In Chelsea’s 2-1 victory over Newcastle at the end of August, Jorginho broke the club record for successful passes in a single game with 158, beating the entire combined Newcastle team by 27 in the process.
Only four games into his Premier League career, it’s clear that the Brazilian-born Italy international is an integral part of Maurizio Sarri’s new philosophy at Stamford Bridge. His impact has given Chelsea fans the belief that they can finish in the top four this season, which is currently priced at 4/11 on Paddy Power.
Let’s examine the role Jorginho plays and why he’s so important for the Blues.
The fact that Jorginho was Sarri’s first transfer priority upon joining the club – and that Chelsea were willing to beat rivals Man City to his signature – underlines his importance to the Sarri system.
During his time at Napoli, Sarri was a master of repurposing players to match their previously under-the-radar attributes, something which allowed the midfielder to flourish.
After struggling for chances under previous coach Rafael Benitez, Jorginho became the linchpin for the ‘Sarrismo’ style Napoli were renowned for.
In a system built on relentless pressing followed by quick, one-touch passing triangles, Jorginho became a deep-lying playmaker whose role was to remain at the base of a midfield three as a protective screen whilst always making himself available as a focal point for rapid distribution of the ball.
This is a role that he has continued seamlessly at Stamford Bridge.
Chelsea, under Antonio Conte, had previously directed much of their attack through their overlapping full-backs and wingers. The distinct lack of central options, with the defensively-minded pair of N’Golo Kante and Tiémoué Bakayoko, was frequently a point of concern in their disappointing title defence.
In contrast, Chelsea now employ a style designed to control as much of the pitch as possible using possession-focussed, one-touch passing systems with Jorginho as the constant pivot.
Sitting in front of a more traditional flat back four, he provides the kind of defensive solidity that N’Golo Kante had been so masterful at in seasons past, albeit with less pure physical dynamism.
In all his games with Chelsea thus far, Jorginho has slipped back into defence when under pressure, in order to make up for the loss of the back three that the side had become so accustomed to.
It’s in possession, however (something Chelsea have enjoyed a great deal of), that his talents truly shine. His responsibility is to be a pivot of a passing triangle wherever his teammates are: whether it’s a fullback opening space, a striker dropping deep or one of his midfield colleagues, Jorginho is always there to facilitate possession.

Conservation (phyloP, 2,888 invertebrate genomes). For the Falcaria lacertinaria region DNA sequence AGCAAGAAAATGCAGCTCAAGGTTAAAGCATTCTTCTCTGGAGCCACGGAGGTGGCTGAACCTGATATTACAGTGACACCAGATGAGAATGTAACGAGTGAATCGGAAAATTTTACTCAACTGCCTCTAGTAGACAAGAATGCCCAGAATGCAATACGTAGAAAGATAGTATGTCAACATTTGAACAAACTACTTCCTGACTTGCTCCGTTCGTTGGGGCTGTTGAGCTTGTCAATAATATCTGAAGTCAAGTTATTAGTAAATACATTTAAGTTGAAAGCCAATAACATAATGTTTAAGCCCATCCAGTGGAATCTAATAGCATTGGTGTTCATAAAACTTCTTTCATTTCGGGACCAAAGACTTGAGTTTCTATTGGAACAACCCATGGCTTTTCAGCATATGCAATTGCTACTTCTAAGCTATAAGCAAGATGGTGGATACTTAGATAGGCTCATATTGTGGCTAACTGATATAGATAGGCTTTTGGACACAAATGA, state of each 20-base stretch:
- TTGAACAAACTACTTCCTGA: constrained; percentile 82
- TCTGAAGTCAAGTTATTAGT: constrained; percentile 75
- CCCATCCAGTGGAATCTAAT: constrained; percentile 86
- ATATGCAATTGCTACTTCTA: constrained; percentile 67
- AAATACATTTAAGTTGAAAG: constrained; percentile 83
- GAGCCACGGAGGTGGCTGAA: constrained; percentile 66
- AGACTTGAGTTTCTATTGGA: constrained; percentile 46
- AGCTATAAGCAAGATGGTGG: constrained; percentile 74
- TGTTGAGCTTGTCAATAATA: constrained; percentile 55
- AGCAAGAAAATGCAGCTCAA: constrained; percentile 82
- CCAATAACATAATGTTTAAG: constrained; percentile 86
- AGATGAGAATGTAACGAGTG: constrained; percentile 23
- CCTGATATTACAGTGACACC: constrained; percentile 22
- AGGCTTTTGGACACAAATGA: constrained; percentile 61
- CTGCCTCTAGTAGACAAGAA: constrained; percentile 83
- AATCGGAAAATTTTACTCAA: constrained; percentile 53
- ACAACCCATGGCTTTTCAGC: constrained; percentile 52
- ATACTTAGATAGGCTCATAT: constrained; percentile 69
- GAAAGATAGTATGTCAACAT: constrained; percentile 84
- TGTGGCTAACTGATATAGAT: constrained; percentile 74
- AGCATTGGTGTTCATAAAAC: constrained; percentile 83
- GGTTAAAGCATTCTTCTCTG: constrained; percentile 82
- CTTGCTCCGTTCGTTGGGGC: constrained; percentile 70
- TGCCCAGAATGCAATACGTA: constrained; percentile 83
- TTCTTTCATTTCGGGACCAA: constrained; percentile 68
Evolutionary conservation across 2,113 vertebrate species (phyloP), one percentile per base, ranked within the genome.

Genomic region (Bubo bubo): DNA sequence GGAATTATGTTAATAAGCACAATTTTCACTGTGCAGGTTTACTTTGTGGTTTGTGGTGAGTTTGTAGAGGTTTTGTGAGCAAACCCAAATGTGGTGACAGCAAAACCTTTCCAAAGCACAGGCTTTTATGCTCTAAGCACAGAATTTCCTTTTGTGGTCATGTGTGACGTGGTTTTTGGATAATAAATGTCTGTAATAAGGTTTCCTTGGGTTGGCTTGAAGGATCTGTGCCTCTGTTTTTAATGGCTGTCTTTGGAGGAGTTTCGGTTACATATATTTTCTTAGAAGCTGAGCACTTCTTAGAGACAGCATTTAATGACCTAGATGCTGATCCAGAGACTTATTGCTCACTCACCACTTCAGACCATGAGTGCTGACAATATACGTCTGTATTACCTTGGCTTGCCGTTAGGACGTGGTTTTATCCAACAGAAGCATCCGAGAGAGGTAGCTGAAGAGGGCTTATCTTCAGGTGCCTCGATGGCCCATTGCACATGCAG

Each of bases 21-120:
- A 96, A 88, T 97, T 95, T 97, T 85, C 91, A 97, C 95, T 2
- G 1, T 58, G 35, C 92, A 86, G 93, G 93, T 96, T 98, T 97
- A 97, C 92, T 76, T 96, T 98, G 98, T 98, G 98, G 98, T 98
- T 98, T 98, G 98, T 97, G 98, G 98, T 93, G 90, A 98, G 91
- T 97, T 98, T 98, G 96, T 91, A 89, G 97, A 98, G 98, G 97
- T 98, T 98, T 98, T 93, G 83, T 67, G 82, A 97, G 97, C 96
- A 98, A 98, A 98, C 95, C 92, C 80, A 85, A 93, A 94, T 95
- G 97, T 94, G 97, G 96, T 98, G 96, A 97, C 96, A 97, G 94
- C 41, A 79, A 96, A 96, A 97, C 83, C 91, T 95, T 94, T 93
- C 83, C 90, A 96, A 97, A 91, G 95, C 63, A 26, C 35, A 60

In that sense, he is the conductor of Sarri’s philosophy on the pitch. As was prominent in pre-season, during this period of the old guard adjusting to the new, it is the old familiar Jorginho who is directing where his teammates need to be to prove most effective.
Maurizio Sarri himself has admitted it will take Chelsea months to adjust to his methods, which is why it is all the more beneficial that the playmaker at the heart of it is able to direct matters instinctively, demonstrated by a 92% passing accuracy.
His versatility of passing also contains echoes of teammate Cesc Fabregas, being equally dependable for both simple exchanges and incisive balls in order to set up an attack.
Having a deep-lying defensive playmaker (as well as an extra man in midfield) has also allowed Kante to explore a previously unseen attacking aspect of his game.
‘Sarrismo’ relies on an intensive high press to force opposition mistakes which, with Jorginho serving as an anchor behind him, a more free-roaming Kante is almost tailor-made to do. His boundless energy is now able to be served as a more box-to-box player as opposed to a limited defensive midfielder.
As Sarri rightly predicts, there is still much work to be done. Despite almost 81% possession against Newcastle, Chelsea’s passing could at times be predictable and methodical, with players clearly not yet instinctively able to break the opposition open.
They have also been vulnerable at the back, most prevalent in the 3-2 victory over Arsenal, which may raise questions as to Jorginho’s defensive role in the side.
It is clear, however, both in his acquisition and the way that he has immediately become a vital cog in the Sarri machine, that Jorginho is very much a part of the ‘spine’ of this new-look Chelsea.
Offering an offensive potency, which was so sorely lacking last season whilst masterfully orchestrating the possession stranglehold that will surely become the Blues trademark, it will be an exciting time to see just how much the midfielder can push Chelsea forward in their pursuit of Champions League football once again.